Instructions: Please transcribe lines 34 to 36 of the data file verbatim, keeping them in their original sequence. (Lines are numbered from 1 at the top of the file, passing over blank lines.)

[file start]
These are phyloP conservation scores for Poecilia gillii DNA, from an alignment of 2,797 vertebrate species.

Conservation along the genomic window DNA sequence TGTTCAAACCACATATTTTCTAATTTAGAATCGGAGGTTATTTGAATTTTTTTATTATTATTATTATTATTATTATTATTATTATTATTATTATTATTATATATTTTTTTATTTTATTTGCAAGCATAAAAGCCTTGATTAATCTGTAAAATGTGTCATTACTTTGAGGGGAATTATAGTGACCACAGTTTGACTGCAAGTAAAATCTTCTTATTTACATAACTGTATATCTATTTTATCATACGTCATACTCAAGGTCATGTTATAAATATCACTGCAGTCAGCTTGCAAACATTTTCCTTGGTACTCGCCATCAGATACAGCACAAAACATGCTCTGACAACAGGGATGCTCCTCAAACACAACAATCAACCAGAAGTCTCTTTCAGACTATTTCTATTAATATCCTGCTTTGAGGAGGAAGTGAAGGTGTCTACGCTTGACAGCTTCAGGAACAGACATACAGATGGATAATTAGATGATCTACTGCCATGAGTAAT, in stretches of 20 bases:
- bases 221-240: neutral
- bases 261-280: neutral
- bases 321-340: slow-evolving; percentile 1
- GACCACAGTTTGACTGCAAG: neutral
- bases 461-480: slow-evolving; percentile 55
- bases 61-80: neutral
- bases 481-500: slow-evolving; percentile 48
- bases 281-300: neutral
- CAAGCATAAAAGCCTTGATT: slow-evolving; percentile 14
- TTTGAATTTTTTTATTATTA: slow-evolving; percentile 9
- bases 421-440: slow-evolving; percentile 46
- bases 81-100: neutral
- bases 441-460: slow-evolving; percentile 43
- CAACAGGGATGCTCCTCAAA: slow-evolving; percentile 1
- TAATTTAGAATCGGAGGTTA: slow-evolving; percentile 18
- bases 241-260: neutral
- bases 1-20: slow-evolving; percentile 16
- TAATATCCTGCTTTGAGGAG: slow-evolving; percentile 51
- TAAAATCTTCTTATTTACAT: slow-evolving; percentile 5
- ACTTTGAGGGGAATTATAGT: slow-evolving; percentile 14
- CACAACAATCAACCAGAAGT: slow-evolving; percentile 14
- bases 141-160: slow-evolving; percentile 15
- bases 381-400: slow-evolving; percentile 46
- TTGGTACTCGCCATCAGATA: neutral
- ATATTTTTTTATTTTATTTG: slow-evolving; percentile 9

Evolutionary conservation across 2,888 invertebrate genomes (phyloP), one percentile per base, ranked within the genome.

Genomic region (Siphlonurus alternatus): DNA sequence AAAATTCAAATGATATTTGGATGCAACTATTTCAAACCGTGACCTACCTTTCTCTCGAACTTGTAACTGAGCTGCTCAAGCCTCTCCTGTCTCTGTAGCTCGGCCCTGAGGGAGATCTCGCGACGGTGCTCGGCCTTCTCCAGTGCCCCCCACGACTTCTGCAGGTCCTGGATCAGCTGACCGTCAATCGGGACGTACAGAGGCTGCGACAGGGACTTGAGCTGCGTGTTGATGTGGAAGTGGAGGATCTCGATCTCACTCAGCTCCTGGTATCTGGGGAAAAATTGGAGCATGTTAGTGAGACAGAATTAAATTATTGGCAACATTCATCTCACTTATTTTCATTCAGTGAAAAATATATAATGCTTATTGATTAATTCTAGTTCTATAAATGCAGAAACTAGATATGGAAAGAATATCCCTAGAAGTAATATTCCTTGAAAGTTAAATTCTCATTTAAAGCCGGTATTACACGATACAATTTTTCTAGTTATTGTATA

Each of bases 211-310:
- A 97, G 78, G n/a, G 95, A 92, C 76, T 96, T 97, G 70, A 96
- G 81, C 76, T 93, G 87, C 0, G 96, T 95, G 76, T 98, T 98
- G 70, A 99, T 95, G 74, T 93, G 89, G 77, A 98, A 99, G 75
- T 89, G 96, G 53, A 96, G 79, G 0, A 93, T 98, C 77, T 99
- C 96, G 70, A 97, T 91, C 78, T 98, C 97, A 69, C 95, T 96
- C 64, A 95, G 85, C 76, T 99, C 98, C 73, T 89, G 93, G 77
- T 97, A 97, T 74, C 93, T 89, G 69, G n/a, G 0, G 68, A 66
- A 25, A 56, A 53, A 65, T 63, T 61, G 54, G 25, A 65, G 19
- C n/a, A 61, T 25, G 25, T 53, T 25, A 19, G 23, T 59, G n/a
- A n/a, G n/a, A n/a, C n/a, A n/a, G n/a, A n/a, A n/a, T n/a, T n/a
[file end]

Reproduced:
- T 89, G 96, G 53, A 96, G 79, G 0, A 93, T 98, C 77, T 99
- C 96, G 70, A 97, T 91, C 78, T 98, C 97, A 69, C 95, T 96
- C 64, A 95, G 85, C 76, T 99, C 98, C 73, T 89, G 93, G 77